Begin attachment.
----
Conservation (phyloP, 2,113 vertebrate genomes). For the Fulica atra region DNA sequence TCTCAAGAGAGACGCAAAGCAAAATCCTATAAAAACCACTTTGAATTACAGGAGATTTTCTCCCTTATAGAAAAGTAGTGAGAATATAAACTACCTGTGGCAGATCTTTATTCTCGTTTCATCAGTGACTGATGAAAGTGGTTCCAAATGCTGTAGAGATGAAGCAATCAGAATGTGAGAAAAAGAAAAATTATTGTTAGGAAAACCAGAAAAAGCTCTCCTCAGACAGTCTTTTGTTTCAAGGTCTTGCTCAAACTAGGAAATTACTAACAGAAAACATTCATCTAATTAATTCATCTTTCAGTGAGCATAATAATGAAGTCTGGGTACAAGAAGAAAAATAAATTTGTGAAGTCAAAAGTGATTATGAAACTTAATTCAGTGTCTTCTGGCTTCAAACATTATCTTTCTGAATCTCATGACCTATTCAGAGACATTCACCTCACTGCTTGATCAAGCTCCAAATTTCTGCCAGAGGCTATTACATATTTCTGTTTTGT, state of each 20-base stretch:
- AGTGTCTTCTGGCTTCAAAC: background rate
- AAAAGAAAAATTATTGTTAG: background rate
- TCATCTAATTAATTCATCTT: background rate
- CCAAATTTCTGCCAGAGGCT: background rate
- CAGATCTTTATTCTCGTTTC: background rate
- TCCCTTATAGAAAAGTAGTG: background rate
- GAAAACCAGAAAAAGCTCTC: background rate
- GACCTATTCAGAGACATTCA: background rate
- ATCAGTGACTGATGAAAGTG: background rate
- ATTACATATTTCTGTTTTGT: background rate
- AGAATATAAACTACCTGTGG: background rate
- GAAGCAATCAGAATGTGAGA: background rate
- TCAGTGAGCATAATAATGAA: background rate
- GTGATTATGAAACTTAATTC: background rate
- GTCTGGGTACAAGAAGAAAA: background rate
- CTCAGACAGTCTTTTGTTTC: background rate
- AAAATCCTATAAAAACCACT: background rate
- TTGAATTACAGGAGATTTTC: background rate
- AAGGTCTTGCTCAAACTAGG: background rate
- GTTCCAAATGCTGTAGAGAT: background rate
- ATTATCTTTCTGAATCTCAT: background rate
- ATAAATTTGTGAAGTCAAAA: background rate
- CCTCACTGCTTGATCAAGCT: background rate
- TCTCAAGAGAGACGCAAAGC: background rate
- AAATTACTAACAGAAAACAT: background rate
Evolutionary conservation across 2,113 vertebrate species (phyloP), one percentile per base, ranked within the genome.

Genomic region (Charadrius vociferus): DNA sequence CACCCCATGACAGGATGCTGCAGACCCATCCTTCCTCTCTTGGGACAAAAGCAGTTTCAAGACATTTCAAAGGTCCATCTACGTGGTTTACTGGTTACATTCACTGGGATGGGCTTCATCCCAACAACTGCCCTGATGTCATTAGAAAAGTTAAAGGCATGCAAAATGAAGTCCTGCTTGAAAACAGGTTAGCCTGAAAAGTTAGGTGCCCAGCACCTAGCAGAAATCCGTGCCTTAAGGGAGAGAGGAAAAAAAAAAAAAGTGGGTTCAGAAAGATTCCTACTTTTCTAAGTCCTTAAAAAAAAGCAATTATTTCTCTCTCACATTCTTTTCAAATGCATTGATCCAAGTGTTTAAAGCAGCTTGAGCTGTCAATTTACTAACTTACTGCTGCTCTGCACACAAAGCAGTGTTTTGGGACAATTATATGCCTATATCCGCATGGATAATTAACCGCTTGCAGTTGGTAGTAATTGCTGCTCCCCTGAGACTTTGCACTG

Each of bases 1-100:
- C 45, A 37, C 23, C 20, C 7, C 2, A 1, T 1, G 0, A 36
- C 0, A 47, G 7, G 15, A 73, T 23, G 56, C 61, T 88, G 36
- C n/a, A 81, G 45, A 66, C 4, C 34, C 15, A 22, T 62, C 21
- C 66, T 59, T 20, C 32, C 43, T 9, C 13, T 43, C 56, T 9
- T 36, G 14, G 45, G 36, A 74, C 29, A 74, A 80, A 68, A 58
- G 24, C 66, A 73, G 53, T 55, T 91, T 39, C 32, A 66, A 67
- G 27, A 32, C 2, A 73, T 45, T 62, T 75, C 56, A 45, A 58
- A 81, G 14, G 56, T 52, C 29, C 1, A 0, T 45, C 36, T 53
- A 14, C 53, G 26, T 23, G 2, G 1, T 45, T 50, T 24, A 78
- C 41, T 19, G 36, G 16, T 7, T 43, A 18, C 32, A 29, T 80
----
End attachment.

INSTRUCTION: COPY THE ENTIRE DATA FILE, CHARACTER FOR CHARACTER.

Conservation (phyloP, 2,113 vertebrate genomes). For the Fulica atra region DNA sequence TCTCAAGAGAGACGCAAAGCAAAATCCTATAAAAACCACTTTGAATTACAGGAGATTTTCTCCCTTATAGAAAAGTAGTGAGAATATAAACTACCTGTGGCAGATCTTTATTCTCGTTTCATCAGTGACTGATGAAAGTGGTTCCAAATGCTGTAGAGATGAAGCAATCAGAATGTGAGAAAAAGAAAAATTATTGTTAGGAAAACCAGAAAAAGCTCTCCTCAGACAGTCTTTTGTTTCAAGGTCTTGCTCAAACTAGGAAATTACTAACAGAAAACATTCATCTAATTAATTCATCTTTCAGTGAGCATAATAATGAAGTCTGGGTACAAGAAGAAAAATAAATTTGTGAAGTCAAAAGTGATTATGAAACTTAATTCAGTGTCTTCTGGCTTCAAACATTATCTTTCTGAATCTCATGACCTATTCAGAGACATTCACCTCACTGCTTGATCAAGCTCCAAATTTCTGCCAGAGGCTATTACATATTTCTGTTTTGT, state of each 20-base stretch:
- AGTGTCTTCTGGCTTCAAAC: background rate
- AAAAGAAAAATTATTGTTAG: background rate
- TCATCTAATTAATTCATCTT: background rate
- CCAAATTTCTGCCAGAGGCT: background rate
- CAGATCTTTATTCTCGTTTC: background rate
- TCCCTTATAGAAAAGTAGTG: background rate
- GAAAACCAGAAAAAGCTCTC: background rate
- GACCTATTCAGAGACATTCA: background rate
- ATCAGTGACTGATGAAAGTG: background rate
- ATTACATATTTCTGTTTTGT: background rate
- AGAATATAAACTACCTGTGG: background rate
- GAAGCAATCAGAATGTGAGA: background rate
- TCAGTGAGCATAATAATGAA: background rate
- GTGATTATGAAACTTAATTC: background rate
- GTCTGGGTACAAGAAGAAAA: background rate
- CTCAGACAGTCTTTTGTTTC: background rate
- AAAATCCTATAAAAACCACT: background rate
- TTGAATTACAGGAGATTTTC: background rate
- AAGGTCTTGCTCAAACTAGG: background rate
- GTTCCAAATGCTGTAGAGAT: background rate
- ATTATCTTTCTGAATCTCAT: background rate
- ATAAATTTGTGAAGTCAAAA: background rate
- CCTCACTGCTTGATCAAGCT: background rate
- TCTCAAGAGAGACGCAAAGC: background rate
- AAATTACTAACAGAAAACAT: background rate
Evolutionary conservation across 2,113 vertebrate species (phyloP), one percentile per base, ranked within the genome.

Genomic region (Charadrius vociferus): DNA sequence CACCCCATGACAGGATGCTGCAGACCCATCCTTCCTCTCTTGGGACAAAAGCAGTTTCAAGACATTTCAAAGGTCCATCTACGTGGTTTACTGGTTACATTCACTGGGATGGGCTTCATCCCAACAACTGCCCTGATGTCATTAGAAAAGTTAAAGGCATGCAAAATGAAGTCCTGCTTGAAAACAGGTTAGCCTGAAAAGTTAGGTGCCCAGCACCTAGCAGAAATCCGTGCCTTAAGGGAGAGAGGAAAAAAAAAAAAAGTGGGTTCAGAAAGATTCCTACTTTTCTAAGTCCTTAAAAAAAAGCAATTATTTCTCTCTCACATTCTTTTCAAATGCATTGATCCAAGTGTTTAAAGCAGCTTGAGCTGTCAATTTACTAACTTACTGCTGCTCTGCACACAAAGCAGTGTTTTGGGACAATTATATGCCTATATCCGCATGGATAATTAACCGCTTGCAGTTGGTAGTAATTGCTGCTCCCCTGAGACTTTGCACTG

Each of bases 1-100:
- C 45, A 37, C 23, C 20, C 7, C 2, A 1, T 1, G 0, A 36
- C 0, A 47, G 7, G 15, A 73, T 23, G 56, C 61, T 88, G 36
- C n/a, A 81, G 45, A 66, C 4, C 34, C 15, A 22, T 62, C 21
- C 66, T 59, T 20, C 32, C 43, T 9, C 13, T 43, C 56, T 9
- T 36, G 14, G 45, G 36, A 74, C 29, A 74, A 80, A 68, A 58
- G 24, C 66, A 73, G 53, T 55, T 91, T 39, C 32, A 66, A 67
- G 27, A 32, C 2, A 73, T 45, T 62, T 75, C 56, A 45, A 58
- A 81, G 14, G 56, T 52, C 29, C 1, A 0, T 45, C 36, T 53
- A 14, C 53, G 26, T 23, G 2, G 1, T 45, T 50, T 24, A 78
- C 41, T 19, G 36, G 16, T 7, T 43, A 18, C 32, A 29, T 80